By Laura Waters
[Laura Waters has been president of the Lawrence Township School Board in Mercer County for six years. She also blogs about New Jersey education policy and politics at NJLeftBehind.com. A former instructor at SUNY Binghamton in a program that served educationally disadvantaged students from New York's inner cities, she holds a Ph.D. in early American literature from Binghamton.]
There’s a ruckus at the New Jersey Department of Education.
New Jersey's charter school legislation is 17 years old, dating back to the dawn of the Internet era. It's showing its age. Commissioner of Education Chris Cerf believes he can use DOE-issued regulations to bring the law up to date. But others think he’s arrogantly bypassing the legislative process.
More offensive to certain lobbying groups, primarily the NJEA and Education Law Center (ELC), the most recent draft of these proposed regulations would remove the requirement that charters serve “contiguous school districts” and implicitly allow the establishment of online charter schools.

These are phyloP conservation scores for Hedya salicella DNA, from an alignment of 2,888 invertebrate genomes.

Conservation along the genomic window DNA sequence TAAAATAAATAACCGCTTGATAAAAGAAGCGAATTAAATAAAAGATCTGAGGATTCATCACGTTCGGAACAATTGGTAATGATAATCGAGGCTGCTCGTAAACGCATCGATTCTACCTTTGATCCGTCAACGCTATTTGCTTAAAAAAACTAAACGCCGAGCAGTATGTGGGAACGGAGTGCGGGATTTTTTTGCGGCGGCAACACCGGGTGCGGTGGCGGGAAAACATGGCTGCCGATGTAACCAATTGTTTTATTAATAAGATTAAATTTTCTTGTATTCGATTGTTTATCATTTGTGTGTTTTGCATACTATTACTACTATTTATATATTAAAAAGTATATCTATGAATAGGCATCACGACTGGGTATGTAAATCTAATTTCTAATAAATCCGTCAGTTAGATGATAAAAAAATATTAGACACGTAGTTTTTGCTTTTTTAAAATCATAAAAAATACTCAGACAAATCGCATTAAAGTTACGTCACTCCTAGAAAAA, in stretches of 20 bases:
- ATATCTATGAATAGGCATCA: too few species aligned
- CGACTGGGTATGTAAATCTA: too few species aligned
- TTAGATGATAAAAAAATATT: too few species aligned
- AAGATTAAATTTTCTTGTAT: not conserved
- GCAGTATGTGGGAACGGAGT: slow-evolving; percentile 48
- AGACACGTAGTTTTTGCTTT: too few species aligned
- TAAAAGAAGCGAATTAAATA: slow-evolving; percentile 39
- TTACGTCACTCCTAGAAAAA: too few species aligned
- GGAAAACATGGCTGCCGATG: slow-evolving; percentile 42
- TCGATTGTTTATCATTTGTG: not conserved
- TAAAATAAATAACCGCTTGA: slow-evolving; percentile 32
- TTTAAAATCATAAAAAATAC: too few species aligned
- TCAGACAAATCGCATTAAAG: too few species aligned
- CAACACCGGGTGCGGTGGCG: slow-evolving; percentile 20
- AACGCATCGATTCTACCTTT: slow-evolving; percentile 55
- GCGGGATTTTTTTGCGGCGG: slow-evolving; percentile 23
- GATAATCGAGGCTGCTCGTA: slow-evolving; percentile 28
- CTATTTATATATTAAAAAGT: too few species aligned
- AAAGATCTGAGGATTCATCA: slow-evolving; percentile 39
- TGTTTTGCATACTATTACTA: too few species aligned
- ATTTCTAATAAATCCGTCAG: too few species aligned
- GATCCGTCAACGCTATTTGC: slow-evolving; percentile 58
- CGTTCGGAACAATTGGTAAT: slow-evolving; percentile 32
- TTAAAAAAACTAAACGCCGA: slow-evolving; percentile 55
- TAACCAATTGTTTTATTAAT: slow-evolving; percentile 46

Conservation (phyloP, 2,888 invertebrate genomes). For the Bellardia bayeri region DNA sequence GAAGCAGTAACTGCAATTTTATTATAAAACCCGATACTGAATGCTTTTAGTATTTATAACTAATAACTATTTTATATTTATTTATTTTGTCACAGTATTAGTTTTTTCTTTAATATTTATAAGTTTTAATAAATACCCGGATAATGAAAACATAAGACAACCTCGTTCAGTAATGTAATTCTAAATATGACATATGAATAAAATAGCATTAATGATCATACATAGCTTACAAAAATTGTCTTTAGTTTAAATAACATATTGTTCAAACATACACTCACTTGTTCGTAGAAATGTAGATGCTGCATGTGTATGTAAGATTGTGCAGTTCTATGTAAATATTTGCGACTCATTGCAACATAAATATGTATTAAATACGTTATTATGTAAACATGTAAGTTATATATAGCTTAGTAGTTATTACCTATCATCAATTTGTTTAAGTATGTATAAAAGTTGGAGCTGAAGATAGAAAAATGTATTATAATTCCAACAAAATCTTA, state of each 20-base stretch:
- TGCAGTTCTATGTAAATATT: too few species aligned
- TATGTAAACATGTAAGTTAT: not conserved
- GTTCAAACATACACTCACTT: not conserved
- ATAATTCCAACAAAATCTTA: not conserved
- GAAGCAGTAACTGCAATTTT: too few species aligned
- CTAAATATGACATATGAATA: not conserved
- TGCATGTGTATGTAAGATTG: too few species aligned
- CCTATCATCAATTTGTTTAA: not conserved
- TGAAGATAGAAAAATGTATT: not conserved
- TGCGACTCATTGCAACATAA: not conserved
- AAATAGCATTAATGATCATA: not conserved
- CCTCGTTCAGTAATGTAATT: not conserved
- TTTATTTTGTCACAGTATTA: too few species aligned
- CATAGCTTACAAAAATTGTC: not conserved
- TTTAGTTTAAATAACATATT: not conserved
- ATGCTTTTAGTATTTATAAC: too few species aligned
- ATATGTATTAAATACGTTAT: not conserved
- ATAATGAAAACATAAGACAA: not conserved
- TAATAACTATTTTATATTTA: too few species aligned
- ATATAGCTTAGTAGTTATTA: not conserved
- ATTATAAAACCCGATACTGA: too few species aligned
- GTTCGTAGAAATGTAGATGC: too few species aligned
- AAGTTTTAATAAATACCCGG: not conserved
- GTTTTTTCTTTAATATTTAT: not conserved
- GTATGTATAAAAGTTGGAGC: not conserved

In a July 24 letter to Cerf, the lobbyists warn that “the Legislature has not authorized blended online programs that feature a prominent online component nor has the Legislature prescribed a percentage of online instruction that is acceptable in a blended or hybrid program." The complaint also alleges that two approved charter schools in Newark “appear to be online virtual charter schools with the veneer of a traditional bricks and mortar charter schools to mask their true nature.”
Let's cut through all this noise -- including exchanges about the reputation of one of the charter providers (K12) -- and confront the specter of online learning straight on: both fulltime and hybrid (blended).
Nationally, 40 states have passed online learning policies and 30 states and D.C. have created virtual schools. A relatively new group, iNACOL, (International Association for K-12 Online Learning) just released its five Principles for Model Legislation in States.
As goes the country, so goes New Jersey. Explains Dr. Roy Montesano of Ramsey Public Schools, the state's 2012 Superintendent of the Year, “A hybrid model is where education is headed, and we need to stay on top of that as educators. In order to be successful, we need to look beyond our walls for ways to offer what can’t be accomplished in house.”
More and more New Jersey students are going out of house and online. Forty-three public high schools -- 11 percent -- participate in the Virtual High School Global Consortium.
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